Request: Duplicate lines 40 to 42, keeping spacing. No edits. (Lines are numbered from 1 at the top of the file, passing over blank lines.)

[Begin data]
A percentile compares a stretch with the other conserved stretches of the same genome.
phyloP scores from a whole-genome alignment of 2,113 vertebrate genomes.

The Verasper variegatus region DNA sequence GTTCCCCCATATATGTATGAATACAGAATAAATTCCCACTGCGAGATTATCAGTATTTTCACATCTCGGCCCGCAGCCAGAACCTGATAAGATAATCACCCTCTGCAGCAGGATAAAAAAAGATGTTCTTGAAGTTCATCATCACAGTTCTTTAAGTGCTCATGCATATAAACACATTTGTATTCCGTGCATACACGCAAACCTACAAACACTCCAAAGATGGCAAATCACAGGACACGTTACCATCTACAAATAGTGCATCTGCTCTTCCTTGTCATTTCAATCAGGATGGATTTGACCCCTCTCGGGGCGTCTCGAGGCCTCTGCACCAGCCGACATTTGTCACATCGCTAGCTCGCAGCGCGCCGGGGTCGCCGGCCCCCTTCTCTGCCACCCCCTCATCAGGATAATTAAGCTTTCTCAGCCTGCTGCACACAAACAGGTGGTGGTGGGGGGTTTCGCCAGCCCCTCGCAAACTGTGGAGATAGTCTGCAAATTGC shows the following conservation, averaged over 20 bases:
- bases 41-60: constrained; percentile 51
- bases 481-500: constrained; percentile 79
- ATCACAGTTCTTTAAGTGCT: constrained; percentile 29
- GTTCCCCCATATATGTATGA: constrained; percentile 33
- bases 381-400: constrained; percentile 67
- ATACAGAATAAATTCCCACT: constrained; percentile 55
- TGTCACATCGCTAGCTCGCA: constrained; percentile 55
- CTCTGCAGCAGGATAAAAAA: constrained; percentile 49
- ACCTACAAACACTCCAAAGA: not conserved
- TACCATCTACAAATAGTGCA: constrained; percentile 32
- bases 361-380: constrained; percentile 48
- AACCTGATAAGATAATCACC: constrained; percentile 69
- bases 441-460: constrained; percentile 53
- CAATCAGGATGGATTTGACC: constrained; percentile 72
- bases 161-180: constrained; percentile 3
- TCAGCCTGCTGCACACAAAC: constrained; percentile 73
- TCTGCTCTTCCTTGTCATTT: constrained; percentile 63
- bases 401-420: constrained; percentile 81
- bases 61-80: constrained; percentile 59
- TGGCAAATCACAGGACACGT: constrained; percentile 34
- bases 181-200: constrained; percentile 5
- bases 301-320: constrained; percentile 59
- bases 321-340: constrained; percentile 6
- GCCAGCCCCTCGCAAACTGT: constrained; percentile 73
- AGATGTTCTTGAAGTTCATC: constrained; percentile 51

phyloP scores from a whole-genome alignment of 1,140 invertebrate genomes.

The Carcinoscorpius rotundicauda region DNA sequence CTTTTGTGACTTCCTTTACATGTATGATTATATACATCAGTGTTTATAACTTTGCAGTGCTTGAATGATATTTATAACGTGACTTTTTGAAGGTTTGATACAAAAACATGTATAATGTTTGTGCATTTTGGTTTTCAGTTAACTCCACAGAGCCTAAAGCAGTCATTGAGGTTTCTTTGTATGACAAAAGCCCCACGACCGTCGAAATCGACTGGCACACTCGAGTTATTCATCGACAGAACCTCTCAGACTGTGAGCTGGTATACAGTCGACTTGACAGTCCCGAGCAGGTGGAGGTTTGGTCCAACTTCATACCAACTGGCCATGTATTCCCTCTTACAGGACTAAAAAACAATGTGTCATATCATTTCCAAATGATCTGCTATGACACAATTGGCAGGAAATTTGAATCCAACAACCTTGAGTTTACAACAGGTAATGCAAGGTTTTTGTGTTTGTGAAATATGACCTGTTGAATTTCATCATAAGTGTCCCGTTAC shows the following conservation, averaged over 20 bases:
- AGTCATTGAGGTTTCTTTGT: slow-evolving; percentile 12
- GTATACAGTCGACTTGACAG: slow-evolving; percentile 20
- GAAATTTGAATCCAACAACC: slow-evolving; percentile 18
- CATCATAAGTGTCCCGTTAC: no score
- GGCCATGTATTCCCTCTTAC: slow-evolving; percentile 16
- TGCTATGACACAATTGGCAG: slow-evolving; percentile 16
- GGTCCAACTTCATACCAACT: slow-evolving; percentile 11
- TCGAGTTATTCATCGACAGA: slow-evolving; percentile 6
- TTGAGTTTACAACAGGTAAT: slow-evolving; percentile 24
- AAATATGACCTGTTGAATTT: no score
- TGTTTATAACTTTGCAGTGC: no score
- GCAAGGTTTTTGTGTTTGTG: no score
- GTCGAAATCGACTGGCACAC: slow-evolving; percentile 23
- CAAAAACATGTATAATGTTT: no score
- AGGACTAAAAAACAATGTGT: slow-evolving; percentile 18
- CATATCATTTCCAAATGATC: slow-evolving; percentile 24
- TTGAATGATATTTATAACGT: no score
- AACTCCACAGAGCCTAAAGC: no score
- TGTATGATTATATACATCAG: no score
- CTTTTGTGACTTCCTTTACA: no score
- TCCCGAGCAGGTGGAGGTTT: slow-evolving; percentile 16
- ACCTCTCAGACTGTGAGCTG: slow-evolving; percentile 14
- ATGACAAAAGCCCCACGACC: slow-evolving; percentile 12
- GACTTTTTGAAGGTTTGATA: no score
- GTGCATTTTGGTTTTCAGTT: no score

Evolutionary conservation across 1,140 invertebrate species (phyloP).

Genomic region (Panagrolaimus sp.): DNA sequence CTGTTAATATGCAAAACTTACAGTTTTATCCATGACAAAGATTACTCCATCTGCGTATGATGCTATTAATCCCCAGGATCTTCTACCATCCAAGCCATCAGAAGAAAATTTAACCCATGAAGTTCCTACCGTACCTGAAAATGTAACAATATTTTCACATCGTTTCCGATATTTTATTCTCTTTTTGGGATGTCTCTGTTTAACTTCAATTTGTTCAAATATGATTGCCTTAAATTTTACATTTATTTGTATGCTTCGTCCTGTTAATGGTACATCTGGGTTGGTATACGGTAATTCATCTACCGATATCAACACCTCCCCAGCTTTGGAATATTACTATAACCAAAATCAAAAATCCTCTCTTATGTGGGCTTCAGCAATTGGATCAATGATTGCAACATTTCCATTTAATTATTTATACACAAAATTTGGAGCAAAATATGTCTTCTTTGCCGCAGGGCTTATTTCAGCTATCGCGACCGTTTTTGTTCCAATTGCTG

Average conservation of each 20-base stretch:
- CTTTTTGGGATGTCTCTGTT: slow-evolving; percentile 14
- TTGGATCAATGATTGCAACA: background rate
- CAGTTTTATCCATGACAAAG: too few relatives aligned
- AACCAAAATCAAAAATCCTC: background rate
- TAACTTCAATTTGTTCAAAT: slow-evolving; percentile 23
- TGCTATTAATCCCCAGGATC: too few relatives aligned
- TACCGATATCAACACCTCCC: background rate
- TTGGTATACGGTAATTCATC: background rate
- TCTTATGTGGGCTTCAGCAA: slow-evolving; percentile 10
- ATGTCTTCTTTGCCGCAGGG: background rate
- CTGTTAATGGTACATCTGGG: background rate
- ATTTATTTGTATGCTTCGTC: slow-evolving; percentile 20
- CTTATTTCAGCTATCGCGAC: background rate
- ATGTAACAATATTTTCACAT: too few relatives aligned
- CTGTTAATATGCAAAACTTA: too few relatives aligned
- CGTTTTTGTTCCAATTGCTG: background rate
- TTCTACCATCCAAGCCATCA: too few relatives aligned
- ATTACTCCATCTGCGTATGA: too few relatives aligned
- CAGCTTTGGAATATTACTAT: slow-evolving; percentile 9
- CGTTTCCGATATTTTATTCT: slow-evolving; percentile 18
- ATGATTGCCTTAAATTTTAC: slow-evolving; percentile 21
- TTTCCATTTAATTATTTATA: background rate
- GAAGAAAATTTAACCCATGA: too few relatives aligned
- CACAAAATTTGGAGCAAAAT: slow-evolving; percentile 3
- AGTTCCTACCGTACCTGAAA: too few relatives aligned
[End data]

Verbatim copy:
- AAATATGACCTGTTGAATTT: no score
- TGTTTATAACTTTGCAGTGC: no score
- GCAAGGTTTTTGTGTTTGTG: no score